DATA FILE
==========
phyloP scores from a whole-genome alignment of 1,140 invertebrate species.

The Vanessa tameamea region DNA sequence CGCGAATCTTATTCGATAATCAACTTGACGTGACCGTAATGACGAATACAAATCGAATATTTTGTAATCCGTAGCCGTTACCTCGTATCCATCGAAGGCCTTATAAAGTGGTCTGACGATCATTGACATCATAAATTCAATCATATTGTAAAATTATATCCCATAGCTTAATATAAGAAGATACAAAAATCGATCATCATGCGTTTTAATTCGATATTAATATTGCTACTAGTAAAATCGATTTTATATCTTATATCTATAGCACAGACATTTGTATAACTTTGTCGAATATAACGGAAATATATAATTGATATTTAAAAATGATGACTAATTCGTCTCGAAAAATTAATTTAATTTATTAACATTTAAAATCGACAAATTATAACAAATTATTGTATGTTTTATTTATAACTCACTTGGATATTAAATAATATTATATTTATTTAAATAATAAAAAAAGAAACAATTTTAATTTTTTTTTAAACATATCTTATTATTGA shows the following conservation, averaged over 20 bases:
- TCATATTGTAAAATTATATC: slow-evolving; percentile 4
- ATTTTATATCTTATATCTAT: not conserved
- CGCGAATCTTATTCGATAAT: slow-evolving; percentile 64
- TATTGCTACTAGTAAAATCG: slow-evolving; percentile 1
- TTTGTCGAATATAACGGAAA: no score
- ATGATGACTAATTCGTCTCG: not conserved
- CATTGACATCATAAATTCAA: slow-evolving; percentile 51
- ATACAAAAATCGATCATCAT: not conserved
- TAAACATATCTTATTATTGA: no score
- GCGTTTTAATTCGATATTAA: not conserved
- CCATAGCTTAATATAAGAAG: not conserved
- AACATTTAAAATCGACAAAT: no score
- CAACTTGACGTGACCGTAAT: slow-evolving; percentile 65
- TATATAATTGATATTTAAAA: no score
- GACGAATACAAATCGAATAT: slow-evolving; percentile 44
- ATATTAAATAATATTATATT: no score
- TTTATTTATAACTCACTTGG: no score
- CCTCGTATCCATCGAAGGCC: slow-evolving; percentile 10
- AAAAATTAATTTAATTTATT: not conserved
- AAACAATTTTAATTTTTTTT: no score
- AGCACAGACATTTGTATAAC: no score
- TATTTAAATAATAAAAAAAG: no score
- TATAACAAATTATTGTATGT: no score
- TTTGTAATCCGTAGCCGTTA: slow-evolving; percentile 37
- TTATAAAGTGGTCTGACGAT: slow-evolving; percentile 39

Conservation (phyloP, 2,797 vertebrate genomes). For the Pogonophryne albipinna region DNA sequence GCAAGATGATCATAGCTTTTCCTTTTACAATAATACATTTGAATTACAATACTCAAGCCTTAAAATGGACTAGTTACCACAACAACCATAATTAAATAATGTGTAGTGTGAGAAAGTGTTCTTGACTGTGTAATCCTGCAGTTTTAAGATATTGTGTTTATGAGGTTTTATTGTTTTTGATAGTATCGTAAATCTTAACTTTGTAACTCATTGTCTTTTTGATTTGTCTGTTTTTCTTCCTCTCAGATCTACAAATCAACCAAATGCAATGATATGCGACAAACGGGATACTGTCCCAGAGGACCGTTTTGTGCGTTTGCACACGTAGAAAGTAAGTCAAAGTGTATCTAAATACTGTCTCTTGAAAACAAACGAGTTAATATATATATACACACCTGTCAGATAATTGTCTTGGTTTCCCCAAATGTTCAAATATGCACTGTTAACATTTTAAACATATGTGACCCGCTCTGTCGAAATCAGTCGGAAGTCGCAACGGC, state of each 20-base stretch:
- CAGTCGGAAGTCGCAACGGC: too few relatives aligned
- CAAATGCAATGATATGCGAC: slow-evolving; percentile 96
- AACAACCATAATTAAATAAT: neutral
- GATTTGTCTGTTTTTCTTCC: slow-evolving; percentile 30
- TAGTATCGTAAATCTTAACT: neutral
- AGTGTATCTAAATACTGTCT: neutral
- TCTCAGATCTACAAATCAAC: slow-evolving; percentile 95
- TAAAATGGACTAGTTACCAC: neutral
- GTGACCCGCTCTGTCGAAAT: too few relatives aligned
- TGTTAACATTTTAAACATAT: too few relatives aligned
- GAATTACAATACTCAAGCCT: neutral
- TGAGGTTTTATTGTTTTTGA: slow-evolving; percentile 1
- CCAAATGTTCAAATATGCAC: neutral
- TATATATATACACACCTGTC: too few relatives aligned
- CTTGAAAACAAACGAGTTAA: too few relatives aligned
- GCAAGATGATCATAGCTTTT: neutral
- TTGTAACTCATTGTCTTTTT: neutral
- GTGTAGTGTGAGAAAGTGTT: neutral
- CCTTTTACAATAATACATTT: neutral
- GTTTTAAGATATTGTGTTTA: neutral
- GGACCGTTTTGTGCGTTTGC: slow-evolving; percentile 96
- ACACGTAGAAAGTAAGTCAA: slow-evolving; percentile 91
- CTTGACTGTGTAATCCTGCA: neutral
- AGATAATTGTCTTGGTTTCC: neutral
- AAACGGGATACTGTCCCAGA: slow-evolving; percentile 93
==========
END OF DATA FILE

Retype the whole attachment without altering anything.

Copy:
phyloP scores from a whole-genome alignment of 1,140 invertebrate species.

The Vanessa tameamea region DNA sequence CGCGAATCTTATTCGATAATCAACTTGACGTGACCGTAATGACGAATACAAATCGAATATTTTGTAATCCGTAGCCGTTACCTCGTATCCATCGAAGGCCTTATAAAGTGGTCTGACGATCATTGACATCATAAATTCAATCATATTGTAAAATTATATCCCATAGCTTAATATAAGAAGATACAAAAATCGATCATCATGCGTTTTAATTCGATATTAATATTGCTACTAGTAAAATCGATTTTATATCTTATATCTATAGCACAGACATTTGTATAACTTTGTCGAATATAACGGAAATATATAATTGATATTTAAAAATGATGACTAATTCGTCTCGAAAAATTAATTTAATTTATTAACATTTAAAATCGACAAATTATAACAAATTATTGTATGTTTTATTTATAACTCACTTGGATATTAAATAATATTATATTTATTTAAATAATAAAAAAAGAAACAATTTTAATTTTTTTTTAAACATATCTTATTATTGA shows the following conservation, averaged over 20 bases:
- TCATATTGTAAAATTATATC: slow-evolving; percentile 4
- ATTTTATATCTTATATCTAT: not conserved
- CGCGAATCTTATTCGATAAT: slow-evolving; percentile 64
- TATTGCTACTAGTAAAATCG: slow-evolving; percentile 1
- TTTGTCGAATATAACGGAAA: no score
- ATGATGACTAATTCGTCTCG: not conserved
- CATTGACATCATAAATTCAA: slow-evolving; percentile 51
- ATACAAAAATCGATCATCAT: not conserved
- TAAACATATCTTATTATTGA: no score
- GCGTTTTAATTCGATATTAA: not conserved
- CCATAGCTTAATATAAGAAG: not conserved
- AACATTTAAAATCGACAAAT: no score
- CAACTTGACGTGACCGTAAT: slow-evolving; percentile 65
- TATATAATTGATATTTAAAA: no score
- GACGAATACAAATCGAATAT: slow-evolving; percentile 44
- ATATTAAATAATATTATATT: no score
- TTTATTTATAACTCACTTGG: no score
- CCTCGTATCCATCGAAGGCC: slow-evolving; percentile 10
- AAAAATTAATTTAATTTATT: not conserved
- AAACAATTTTAATTTTTTTT: no score
- AGCACAGACATTTGTATAAC: no score
- TATTTAAATAATAAAAAAAG: no score
- TATAACAAATTATTGTATGT: no score
- TTTGTAATCCGTAGCCGTTA: slow-evolving; percentile 37
- TTATAAAGTGGTCTGACGAT: slow-evolving; percentile 39

Conservation (phyloP, 2,797 vertebrate genomes). For the Pogonophryne albipinna region DNA sequence GCAAGATGATCATAGCTTTTCCTTTTACAATAATACATTTGAATTACAATACTCAAGCCTTAAAATGGACTAGTTACCACAACAACCATAATTAAATAATGTGTAGTGTGAGAAAGTGTTCTTGACTGTGTAATCCTGCAGTTTTAAGATATTGTGTTTATGAGGTTTTATTGTTTTTGATAGTATCGTAAATCTTAACTTTGTAACTCATTGTCTTTTTGATTTGTCTGTTTTTCTTCCTCTCAGATCTACAAATCAACCAAATGCAATGATATGCGACAAACGGGATACTGTCCCAGAGGACCGTTTTGTGCGTTTGCACACGTAGAAAGTAAGTCAAAGTGTATCTAAATACTGTCTCTTGAAAACAAACGAGTTAATATATATATACACACCTGTCAGATAATTGTCTTGGTTTCCCCAAATGTTCAAATATGCACTGTTAACATTTTAAACATATGTGACCCGCTCTGTCGAAATCAGTCGGAAGTCGCAACGGC, state of each 20-base stretch:
- CAGTCGGAAGTCGCAACGGC: too few relatives aligned
- CAAATGCAATGATATGCGAC: slow-evolving; percentile 96
- AACAACCATAATTAAATAAT: neutral
- GATTTGTCTGTTTTTCTTCC: slow-evolving; percentile 30
- TAGTATCGTAAATCTTAACT: neutral
- AGTGTATCTAAATACTGTCT: neutral
- TCTCAGATCTACAAATCAAC: slow-evolving; percentile 95
- TAAAATGGACTAGTTACCAC: neutral
- GTGACCCGCTCTGTCGAAAT: too few relatives aligned
- TGTTAACATTTTAAACATAT: too few relatives aligned
- GAATTACAATACTCAAGCCT: neutral
- TGAGGTTTTATTGTTTTTGA: slow-evolving; percentile 1
- CCAAATGTTCAAATATGCAC: neutral
- TATATATATACACACCTGTC: too few relatives aligned
- CTTGAAAACAAACGAGTTAA: too few relatives aligned
- GCAAGATGATCATAGCTTTT: neutral
- TTGTAACTCATTGTCTTTTT: neutral
- GTGTAGTGTGAGAAAGTGTT: neutral
- CCTTTTACAATAATACATTT: neutral
- GTTTTAAGATATTGTGTTTA: neutral
- GGACCGTTTTGTGCGTTTGC: slow-evolving; percentile 96
- ACACGTAGAAAGTAAGTCAA: slow-evolving; percentile 91
- CTTGACTGTGTAATCCTGCA: neutral
- AGATAATTGTCTTGGTTTCC: neutral
- AAACGGGATACTGTCCCAGA: slow-evolving; percentile 93